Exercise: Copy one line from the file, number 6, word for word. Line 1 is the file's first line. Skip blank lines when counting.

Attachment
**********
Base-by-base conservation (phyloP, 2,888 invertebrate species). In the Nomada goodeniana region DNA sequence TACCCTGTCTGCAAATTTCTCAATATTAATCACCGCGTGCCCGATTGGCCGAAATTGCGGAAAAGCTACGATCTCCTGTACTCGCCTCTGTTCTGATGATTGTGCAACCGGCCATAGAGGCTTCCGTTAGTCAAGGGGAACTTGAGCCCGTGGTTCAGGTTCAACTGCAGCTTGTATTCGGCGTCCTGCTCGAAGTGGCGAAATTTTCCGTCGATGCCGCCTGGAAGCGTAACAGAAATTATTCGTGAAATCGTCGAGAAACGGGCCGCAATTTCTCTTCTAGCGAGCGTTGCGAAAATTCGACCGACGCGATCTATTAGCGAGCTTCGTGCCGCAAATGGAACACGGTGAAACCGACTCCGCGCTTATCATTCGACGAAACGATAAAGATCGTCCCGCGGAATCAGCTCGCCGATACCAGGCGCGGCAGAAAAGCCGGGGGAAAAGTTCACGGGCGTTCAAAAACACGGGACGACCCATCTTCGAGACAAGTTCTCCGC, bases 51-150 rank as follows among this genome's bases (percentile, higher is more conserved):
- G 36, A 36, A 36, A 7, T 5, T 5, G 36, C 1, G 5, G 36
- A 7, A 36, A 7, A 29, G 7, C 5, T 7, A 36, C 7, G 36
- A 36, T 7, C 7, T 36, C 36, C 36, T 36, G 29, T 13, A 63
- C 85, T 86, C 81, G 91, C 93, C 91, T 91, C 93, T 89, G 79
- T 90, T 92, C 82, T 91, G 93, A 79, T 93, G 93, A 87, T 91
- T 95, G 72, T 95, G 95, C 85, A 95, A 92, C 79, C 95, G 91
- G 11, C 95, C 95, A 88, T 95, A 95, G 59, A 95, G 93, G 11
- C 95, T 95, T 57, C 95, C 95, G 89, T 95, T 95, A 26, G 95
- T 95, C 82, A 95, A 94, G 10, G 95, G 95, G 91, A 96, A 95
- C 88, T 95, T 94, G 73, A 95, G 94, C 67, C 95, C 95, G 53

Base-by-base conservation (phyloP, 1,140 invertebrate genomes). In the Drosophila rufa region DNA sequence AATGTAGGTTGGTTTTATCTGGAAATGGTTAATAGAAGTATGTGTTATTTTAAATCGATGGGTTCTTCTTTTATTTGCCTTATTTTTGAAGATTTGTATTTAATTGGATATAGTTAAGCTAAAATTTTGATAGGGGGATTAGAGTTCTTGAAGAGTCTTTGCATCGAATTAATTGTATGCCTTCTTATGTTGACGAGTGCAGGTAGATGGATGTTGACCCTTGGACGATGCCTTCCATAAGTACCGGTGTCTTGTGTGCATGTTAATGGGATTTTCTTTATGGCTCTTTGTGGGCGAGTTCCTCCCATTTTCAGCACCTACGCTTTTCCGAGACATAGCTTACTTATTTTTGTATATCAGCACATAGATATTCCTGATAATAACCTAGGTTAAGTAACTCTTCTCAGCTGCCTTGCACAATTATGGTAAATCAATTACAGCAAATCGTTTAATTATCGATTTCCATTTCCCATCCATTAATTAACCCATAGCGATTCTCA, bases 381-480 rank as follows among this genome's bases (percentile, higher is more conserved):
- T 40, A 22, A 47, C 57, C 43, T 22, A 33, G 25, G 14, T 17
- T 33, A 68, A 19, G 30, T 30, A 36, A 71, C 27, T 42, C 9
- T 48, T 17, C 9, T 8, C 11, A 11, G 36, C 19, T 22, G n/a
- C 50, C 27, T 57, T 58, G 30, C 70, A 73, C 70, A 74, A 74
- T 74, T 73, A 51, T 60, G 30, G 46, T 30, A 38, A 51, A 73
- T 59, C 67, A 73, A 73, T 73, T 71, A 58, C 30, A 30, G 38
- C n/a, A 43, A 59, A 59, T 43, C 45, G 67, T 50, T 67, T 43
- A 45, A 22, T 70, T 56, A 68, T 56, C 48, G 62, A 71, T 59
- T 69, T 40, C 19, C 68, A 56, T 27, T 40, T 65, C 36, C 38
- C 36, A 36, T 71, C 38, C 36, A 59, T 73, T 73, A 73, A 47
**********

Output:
- T 90, T 92, C 82, T 91, G 93, A 79, T 93, G 93, A 87, T 91